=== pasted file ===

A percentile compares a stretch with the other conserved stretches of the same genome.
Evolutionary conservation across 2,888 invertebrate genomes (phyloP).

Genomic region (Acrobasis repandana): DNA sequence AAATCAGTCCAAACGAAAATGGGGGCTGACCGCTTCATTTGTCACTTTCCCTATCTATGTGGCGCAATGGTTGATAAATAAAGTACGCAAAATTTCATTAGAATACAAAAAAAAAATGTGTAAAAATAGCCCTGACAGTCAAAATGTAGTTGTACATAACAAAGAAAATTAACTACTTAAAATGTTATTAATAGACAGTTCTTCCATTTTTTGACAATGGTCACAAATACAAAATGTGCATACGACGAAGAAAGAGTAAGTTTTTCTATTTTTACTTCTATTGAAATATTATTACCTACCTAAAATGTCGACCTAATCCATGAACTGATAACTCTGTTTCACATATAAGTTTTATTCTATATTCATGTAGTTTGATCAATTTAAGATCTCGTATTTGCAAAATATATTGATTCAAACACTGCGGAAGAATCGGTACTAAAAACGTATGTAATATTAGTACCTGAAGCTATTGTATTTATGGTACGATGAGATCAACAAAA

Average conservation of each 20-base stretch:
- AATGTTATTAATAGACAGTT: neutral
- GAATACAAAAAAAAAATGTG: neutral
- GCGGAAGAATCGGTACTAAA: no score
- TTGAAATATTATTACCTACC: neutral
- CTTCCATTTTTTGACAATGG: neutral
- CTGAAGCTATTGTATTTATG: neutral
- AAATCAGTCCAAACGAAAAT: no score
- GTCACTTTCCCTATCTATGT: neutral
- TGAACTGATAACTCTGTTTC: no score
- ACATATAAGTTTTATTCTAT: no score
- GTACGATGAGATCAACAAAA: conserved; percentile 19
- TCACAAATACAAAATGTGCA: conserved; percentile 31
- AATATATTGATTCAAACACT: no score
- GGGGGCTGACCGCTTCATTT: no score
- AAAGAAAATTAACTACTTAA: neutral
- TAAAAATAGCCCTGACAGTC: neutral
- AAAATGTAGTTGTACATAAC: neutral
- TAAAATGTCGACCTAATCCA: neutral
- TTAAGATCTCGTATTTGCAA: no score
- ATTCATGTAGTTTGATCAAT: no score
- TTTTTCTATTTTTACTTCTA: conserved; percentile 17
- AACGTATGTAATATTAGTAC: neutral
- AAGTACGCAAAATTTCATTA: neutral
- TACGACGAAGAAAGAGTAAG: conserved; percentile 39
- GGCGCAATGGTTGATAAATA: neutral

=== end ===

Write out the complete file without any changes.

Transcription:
A percentile compares a stretch with the other conserved stretches of the same genome.
Evolutionary conservation across 2,888 invertebrate genomes (phyloP).

Genomic region (Acrobasis repandana): DNA sequence AAATCAGTCCAAACGAAAATGGGGGCTGACCGCTTCATTTGTCACTTTCCCTATCTATGTGGCGCAATGGTTGATAAATAAAGTACGCAAAATTTCATTAGAATACAAAAAAAAAATGTGTAAAAATAGCCCTGACAGTCAAAATGTAGTTGTACATAACAAAGAAAATTAACTACTTAAAATGTTATTAATAGACAGTTCTTCCATTTTTTGACAATGGTCACAAATACAAAATGTGCATACGACGAAGAAAGAGTAAGTTTTTCTATTTTTACTTCTATTGAAATATTATTACCTACCTAAAATGTCGACCTAATCCATGAACTGATAACTCTGTTTCACATATAAGTTTTATTCTATATTCATGTAGTTTGATCAATTTAAGATCTCGTATTTGCAAAATATATTGATTCAAACACTGCGGAAGAATCGGTACTAAAAACGTATGTAATATTAGTACCTGAAGCTATTGTATTTATGGTACGATGAGATCAACAAAA

Average conservation of each 20-base stretch:
- AATGTTATTAATAGACAGTT: neutral
- GAATACAAAAAAAAAATGTG: neutral
- GCGGAAGAATCGGTACTAAA: no score
- TTGAAATATTATTACCTACC: neutral
- CTTCCATTTTTTGACAATGG: neutral
- CTGAAGCTATTGTATTTATG: neutral
- AAATCAGTCCAAACGAAAAT: no score
- GTCACTTTCCCTATCTATGT: neutral
- TGAACTGATAACTCTGTTTC: no score
- ACATATAAGTTTTATTCTAT: no score
- GTACGATGAGATCAACAAAA: conserved; percentile 19
- TCACAAATACAAAATGTGCA: conserved; percentile 31
- AATATATTGATTCAAACACT: no score
- GGGGGCTGACCGCTTCATTT: no score
- AAAGAAAATTAACTACTTAA: neutral
- TAAAAATAGCCCTGACAGTC: neutral
- AAAATGTAGTTGTACATAAC: neutral
- TAAAATGTCGACCTAATCCA: neutral
- TTAAGATCTCGTATTTGCAA: no score
- ATTCATGTAGTTTGATCAAT: no score
- TTTTTCTATTTTTACTTCTA: conserved; percentile 17
- AACGTATGTAATATTAGTAC: neutral
- AAGTACGCAAAATTTCATTA: neutral
- TACGACGAAGAAAGAGTAAG: conserved; percentile 39
- GGCGCAATGGTTGATAAATA: neutral